I have a twitch in my left thumb-it occasionally moves on it own?

I have a twitch in my left thumb-it occasionally moves on it own. My doctor has run CBC blood work and hospital has run bloodwork and all results came back fine. I suffer from anxiety and sometimes depression. Why is my thumb still twitching? Is this a sign of MS, Lupus, or Parkinson’s’?

Age:
Male
Medications:
No
General Information: I have a kidney disease (FSG) im not sure if this has anything to do with the twitching. My doctor doesnt seem to worried. I have not gone to see a neurologist yet.

4 Comments on “I have a twitch in my left thumb-it occasionally moves on it own?

  1. Thumb twitching is most probably due to muscle overuse. Often anxiety and stress related. Could be due to computer mouse use. Occasionally, Carpal Tunnel Syndrome may cause thumb twitching. Also excessive caffeine and dehydration is to be considered. Of course, thumb twitching may be one of the signs sometimes associated with ALS, Epilepsy, MS, Lupus, or Parkinson’s, But most unlikely and not to be considered at this point. If twitching persists or worsens, consult a Neurologist.

  2. The twitching has been going on for a few days, My doctor has not referred me to a neurologist yet. There is no pain associated with it. I am extremely worried. Would the bloodwork have shown any immune system abnormalities?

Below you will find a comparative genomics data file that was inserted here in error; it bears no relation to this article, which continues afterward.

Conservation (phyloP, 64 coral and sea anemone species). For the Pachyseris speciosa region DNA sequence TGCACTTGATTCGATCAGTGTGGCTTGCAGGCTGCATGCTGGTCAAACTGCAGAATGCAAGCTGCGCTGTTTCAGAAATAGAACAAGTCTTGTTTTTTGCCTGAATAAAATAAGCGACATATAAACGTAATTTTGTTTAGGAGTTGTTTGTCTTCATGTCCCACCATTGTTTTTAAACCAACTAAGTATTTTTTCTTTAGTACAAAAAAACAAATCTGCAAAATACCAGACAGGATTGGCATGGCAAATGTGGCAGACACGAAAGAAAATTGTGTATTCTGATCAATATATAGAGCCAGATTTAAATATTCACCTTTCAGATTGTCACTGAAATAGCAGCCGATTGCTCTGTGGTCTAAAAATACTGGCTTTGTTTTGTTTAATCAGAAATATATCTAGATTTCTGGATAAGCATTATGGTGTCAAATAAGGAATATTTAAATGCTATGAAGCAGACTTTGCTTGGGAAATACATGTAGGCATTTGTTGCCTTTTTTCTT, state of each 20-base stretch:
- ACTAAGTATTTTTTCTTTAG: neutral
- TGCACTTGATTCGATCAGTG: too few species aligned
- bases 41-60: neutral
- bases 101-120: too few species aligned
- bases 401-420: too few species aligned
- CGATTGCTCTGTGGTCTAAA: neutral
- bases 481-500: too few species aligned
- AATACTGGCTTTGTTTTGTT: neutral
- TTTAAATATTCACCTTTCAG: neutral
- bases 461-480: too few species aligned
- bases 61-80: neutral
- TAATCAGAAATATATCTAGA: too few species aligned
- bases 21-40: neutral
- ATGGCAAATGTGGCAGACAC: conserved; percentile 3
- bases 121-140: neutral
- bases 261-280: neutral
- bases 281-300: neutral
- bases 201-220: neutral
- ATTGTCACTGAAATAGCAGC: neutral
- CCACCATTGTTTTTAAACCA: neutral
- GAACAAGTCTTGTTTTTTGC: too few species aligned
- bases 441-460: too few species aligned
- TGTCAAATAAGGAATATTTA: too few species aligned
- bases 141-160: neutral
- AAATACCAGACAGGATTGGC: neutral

3. Can ALS, Epilepsy, MS, Lupus, or Parkinson’s be found in blood-work (CBC)?

  4. Hi.
    Thanks for the query..

    Thumb twitching at rest is uncommon and this can be caused be a variety of things, rarely it can indicate a nervous system problem but this tends to be the exception.

    More commonly thumb or muscle twitches at rest such as you have been noticing with your thumb recently, can be associated with stress, anxiety, caffeine intake, exercise, with twitching being seen after exercise, lack of sleep, nutrient deficiencies, and side effects of some medications including oestrogens, it can also sometimes indicate an electrolyte imbalance such as low potassium but this tends to be less common as well.

    Benign twitches such as those caused by the above are very normal and quite common and they can tend to come and go over a period of days.

    If the twitches become more long term, lasting over a period of weeks, or are associated with a loss of sensation, muscle, and weakness in the limb affected then a visit to a doctor would be advised..

    Hope this helps..

    Regards.

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